3 keys to cultivating the maker mindset

When we dreamed of starting construction on a space where teachers and students alike could cultivate a maker mindset, our goals went beyond creating a dedicated makerspace. We wanted to empower our community, assure students that they were valued as individuals, and offer them opportunities to develop empathy and agency as problem-finders and creative problem-solvers.

We knew we could accomplish this with a designated space that celebrated creativity, emphasized process over product, and highlighted the importance of reflection. We set out to design a space where students could not only develop a design thinking philosophy, but integrate this maker mindset into their core studies.

Related content: 9 ways schools can create better makerspaces…Read More

5 edtech accelerators that are changing K-12

Five powerful edtech accelerators are influencing the skills and needs of K-12 students and educators, according to a new CoSN report released during the advocacy group’s 2019 conference.

These edtech accelerators are major disruptive shifts in the status quo that redefine the future of education and accelerate the pace of technological change. They vary in speed, speed, the report notes, with some suddenly appearing and others gradually becoming more important over several years.

The five accelerators are: learners as creators; data-driven practices; personalization; design thinking; and building the capacity of human leaders.…Read More

6 lessons our district learned from our move to blended learning

Temple Independent School District (ISD), which is located north of Austin and south of Waco, Texas, has a very diverse student population. More than 75 percent of our students are economically disadvantaged and our ethnicity is comprised of roughly equal distribution of African-American, Hispanic, and Caucasian. Like other similar districts, we meet our students’ needs through enhancing instruction, building strong relationships between students and their teachers, and creating opportunities for students to take ownership of their learning. Despite our success, this wasn’t something that happened overnight.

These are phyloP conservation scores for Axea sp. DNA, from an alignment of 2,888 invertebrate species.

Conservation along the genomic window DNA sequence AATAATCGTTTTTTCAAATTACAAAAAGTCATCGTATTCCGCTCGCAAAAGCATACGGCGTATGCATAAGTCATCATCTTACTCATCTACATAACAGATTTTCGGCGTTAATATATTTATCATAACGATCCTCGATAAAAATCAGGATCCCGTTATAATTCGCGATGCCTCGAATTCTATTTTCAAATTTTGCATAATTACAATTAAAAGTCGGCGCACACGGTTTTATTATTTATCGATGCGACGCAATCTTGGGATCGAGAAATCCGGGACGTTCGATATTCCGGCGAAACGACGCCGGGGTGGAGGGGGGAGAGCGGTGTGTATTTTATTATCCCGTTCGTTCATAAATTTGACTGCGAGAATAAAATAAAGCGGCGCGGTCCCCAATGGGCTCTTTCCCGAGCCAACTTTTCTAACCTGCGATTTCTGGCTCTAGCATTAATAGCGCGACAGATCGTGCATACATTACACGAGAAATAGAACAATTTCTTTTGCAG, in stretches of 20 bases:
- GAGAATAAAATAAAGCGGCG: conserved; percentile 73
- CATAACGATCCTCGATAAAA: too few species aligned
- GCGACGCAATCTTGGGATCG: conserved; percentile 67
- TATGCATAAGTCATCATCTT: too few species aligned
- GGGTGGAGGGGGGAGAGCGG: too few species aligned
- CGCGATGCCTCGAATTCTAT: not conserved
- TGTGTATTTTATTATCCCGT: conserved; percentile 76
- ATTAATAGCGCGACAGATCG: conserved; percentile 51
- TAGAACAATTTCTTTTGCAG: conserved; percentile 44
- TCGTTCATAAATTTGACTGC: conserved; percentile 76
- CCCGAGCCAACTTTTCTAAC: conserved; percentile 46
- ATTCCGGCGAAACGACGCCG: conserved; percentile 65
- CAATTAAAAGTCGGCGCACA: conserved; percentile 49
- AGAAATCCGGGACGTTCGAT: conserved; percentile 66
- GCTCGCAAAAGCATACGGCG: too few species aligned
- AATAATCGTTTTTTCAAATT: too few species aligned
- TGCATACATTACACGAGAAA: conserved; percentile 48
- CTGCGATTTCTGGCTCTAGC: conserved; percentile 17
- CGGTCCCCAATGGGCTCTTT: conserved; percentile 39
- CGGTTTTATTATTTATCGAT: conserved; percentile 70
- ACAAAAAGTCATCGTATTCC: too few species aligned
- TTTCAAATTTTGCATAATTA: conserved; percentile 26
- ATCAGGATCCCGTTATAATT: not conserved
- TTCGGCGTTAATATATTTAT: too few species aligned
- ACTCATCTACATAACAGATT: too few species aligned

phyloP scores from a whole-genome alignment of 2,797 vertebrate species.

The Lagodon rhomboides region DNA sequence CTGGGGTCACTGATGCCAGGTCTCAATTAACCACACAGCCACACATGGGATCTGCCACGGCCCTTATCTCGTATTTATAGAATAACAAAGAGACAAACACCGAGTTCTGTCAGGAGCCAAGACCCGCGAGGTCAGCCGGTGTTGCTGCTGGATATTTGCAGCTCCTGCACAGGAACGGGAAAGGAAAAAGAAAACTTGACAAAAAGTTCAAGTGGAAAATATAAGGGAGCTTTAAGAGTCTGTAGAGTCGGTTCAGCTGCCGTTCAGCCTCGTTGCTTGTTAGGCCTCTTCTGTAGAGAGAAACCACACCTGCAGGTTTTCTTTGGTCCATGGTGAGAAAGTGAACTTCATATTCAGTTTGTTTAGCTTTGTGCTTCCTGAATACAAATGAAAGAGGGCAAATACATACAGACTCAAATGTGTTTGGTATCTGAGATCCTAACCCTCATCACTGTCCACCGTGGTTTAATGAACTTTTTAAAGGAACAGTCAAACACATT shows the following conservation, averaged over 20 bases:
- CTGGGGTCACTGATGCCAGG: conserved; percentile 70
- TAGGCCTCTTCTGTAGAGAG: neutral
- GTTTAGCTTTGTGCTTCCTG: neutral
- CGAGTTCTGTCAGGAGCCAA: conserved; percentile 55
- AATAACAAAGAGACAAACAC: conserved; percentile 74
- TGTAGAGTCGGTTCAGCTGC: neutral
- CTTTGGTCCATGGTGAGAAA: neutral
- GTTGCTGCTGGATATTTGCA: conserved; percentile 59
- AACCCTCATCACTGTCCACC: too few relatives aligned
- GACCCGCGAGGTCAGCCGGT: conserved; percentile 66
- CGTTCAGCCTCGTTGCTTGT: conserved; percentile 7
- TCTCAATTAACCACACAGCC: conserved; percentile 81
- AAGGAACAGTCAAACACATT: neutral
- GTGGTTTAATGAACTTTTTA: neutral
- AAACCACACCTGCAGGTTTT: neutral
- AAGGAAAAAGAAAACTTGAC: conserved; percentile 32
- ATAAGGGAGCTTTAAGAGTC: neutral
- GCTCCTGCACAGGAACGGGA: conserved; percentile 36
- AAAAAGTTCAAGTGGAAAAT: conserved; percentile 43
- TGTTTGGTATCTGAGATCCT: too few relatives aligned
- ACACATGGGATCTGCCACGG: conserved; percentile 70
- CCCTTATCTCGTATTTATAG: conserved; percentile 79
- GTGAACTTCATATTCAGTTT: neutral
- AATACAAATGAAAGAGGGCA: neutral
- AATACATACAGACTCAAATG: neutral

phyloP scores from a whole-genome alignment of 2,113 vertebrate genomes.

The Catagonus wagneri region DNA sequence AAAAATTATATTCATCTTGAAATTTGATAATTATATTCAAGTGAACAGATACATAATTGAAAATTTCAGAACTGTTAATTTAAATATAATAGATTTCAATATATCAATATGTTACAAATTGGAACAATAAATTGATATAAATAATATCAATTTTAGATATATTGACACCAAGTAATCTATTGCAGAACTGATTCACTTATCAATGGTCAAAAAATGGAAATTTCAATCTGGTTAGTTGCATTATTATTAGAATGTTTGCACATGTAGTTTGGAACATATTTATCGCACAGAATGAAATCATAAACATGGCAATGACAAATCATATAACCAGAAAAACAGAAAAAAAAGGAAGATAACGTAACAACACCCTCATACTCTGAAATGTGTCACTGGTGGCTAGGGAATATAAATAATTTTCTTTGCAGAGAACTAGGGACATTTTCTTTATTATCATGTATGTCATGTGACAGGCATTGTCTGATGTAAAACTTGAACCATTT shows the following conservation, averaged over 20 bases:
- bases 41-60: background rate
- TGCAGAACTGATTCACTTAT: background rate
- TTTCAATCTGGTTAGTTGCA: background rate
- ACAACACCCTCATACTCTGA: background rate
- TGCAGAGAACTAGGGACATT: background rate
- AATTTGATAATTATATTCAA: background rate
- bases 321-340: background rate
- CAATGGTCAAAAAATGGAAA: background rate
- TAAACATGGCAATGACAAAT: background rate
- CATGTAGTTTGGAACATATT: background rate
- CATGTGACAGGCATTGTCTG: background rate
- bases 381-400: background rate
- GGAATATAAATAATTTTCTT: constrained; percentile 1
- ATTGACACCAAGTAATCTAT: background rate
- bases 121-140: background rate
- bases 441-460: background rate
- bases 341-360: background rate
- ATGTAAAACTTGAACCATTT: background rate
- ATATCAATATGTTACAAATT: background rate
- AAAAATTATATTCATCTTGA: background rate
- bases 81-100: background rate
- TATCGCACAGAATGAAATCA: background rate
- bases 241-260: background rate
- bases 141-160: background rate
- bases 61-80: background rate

For years, we’ve been working toward blended learning because we felt it would be the answer to meeting the needs of our students. In 2015, Temple High School was chosen to be a Raising Blended Learners pilot site through Raise Your Hand Texas. For the next two years, we had 13 teachers experiment with innovative instructional models and new ways to leverage technology to enhance instruction. After the pilot, we saw how blended learning could help meet our students’ needs. Our teachers in the pilot learned to differentiate instruction, had more time to develop meaningful relationships with students, and helped students take ownership of their learning.

Blended learning for everyone

We’re now in our first year of a district-wide blended-learning initiative. We are proud of the progress we’re seeing already and we have learned a few things along the way.…Read More

5 ways technology can help students develop a strong moral compass

This past July, educators from the Solomon Schechter Day School of Bergen County arrived in the impoverished Mbekweni community in Paarl, South Africa to help open a first-ever library for the 1,500 students of the Langabuya School. They also delivered a stock of solar-powered reading lights designed and built by Schechter’s sixth graders.

Having learned about the compelling needs of this resource-challenged community, Schechter’s students helped purchase 1,000 English-language books, printed 500 in the students’ native language of Xhosa, and supplied simple solar-powered devices for Langabuya students—many of whom do not have electricity at home—to check out books and read them at night.

The natural extension to Schechter’s values-based global framework is the fall 2018 opening of the hands-on Popkin Innovation Lab, named after its generous alumni donor. The lab is equipped with cutting-edge technology that will empower students to solve real-world problems. They will learn to design, build, prototype and test potential solutions using a range of tools, including a sand blaster, a laser cutter, and a 3D printer, just to name a few.…Read More